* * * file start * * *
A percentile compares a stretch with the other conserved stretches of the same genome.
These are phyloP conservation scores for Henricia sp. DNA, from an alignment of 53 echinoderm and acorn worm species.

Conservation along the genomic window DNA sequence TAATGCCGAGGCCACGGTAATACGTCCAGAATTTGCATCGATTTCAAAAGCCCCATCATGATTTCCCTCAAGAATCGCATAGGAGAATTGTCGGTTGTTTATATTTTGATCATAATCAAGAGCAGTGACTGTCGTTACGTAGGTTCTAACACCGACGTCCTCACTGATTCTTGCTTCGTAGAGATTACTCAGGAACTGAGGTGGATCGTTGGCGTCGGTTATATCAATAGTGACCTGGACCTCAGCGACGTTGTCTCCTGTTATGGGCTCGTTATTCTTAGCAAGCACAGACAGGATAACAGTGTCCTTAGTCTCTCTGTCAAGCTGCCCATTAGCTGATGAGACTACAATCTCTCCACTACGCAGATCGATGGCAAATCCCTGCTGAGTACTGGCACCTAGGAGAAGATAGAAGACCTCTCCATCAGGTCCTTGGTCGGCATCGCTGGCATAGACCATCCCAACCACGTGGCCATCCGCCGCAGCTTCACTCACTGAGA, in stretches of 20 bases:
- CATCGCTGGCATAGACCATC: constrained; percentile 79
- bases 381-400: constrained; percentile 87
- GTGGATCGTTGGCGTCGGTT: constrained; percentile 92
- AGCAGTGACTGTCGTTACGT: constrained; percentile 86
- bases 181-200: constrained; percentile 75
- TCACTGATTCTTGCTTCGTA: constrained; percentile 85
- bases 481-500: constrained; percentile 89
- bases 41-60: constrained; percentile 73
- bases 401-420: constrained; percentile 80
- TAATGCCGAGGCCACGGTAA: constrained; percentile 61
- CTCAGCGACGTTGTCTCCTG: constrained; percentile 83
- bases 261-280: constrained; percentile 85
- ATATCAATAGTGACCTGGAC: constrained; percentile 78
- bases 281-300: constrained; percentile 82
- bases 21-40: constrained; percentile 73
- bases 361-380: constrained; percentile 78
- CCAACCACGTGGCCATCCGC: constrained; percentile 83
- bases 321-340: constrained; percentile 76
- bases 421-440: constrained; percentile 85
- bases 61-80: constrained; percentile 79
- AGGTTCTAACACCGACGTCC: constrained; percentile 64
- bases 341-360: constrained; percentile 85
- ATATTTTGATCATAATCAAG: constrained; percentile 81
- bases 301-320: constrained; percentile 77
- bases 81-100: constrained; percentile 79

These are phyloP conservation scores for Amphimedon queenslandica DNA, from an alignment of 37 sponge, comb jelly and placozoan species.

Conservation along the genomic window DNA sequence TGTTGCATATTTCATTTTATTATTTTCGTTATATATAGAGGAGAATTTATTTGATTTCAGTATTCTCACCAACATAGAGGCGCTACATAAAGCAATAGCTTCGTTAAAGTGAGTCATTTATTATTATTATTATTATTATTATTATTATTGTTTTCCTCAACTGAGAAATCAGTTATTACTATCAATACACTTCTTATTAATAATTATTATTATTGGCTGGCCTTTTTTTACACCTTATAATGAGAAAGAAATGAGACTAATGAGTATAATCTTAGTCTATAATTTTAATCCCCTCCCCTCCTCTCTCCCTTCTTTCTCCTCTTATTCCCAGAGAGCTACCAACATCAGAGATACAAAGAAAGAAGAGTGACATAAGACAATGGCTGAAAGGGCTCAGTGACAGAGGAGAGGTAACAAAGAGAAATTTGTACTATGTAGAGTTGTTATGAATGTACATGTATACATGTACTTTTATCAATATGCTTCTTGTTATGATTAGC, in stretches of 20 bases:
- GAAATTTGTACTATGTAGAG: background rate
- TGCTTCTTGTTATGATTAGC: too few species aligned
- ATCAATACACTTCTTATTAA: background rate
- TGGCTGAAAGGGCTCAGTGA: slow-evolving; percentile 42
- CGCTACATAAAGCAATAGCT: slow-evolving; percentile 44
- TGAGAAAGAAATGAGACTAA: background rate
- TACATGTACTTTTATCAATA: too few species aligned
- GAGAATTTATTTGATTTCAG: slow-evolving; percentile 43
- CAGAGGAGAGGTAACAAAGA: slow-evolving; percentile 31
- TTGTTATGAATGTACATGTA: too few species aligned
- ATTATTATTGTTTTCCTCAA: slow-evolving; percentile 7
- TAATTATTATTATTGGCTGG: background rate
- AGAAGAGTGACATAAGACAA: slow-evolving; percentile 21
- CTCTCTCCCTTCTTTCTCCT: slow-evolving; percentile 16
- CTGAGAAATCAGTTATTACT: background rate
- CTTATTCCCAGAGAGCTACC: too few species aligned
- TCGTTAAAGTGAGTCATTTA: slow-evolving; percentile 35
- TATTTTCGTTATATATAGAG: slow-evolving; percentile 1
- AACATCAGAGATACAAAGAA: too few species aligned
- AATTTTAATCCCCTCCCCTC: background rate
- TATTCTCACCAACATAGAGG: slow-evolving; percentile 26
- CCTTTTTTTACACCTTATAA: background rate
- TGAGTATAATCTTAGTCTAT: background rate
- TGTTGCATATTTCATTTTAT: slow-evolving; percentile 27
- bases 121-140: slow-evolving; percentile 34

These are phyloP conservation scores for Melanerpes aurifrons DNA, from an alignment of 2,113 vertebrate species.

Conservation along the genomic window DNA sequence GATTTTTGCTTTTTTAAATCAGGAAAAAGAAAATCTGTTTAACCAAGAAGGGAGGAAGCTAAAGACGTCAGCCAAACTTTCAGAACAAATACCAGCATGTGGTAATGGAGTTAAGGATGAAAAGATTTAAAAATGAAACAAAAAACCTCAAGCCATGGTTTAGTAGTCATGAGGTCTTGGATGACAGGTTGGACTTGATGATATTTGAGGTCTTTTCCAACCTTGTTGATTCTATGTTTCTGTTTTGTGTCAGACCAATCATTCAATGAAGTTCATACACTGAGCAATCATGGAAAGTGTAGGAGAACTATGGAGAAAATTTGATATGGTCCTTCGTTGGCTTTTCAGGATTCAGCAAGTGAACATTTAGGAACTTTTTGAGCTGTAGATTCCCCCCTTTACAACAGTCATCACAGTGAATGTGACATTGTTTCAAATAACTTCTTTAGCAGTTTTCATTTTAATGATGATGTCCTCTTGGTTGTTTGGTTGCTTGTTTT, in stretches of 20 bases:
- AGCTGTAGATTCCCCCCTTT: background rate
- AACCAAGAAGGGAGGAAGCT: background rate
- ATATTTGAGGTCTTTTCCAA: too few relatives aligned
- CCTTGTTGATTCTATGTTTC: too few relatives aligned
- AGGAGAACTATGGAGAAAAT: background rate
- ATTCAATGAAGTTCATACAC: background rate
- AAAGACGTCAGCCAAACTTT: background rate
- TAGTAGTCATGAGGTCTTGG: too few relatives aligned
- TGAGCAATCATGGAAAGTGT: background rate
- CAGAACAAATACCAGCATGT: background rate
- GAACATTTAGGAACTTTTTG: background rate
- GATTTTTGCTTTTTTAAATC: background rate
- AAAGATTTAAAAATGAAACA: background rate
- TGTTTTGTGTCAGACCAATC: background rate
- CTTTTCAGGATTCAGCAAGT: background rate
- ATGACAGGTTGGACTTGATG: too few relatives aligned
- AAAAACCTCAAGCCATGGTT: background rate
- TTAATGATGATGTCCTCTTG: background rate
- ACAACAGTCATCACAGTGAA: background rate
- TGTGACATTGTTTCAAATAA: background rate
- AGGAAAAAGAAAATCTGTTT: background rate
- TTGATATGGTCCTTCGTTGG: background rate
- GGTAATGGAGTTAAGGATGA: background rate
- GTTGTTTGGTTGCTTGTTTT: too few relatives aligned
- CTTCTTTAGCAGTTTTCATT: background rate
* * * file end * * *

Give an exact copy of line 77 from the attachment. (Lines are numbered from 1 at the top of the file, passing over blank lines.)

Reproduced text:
- TGTGACATTGTTTCAAATAA: background rate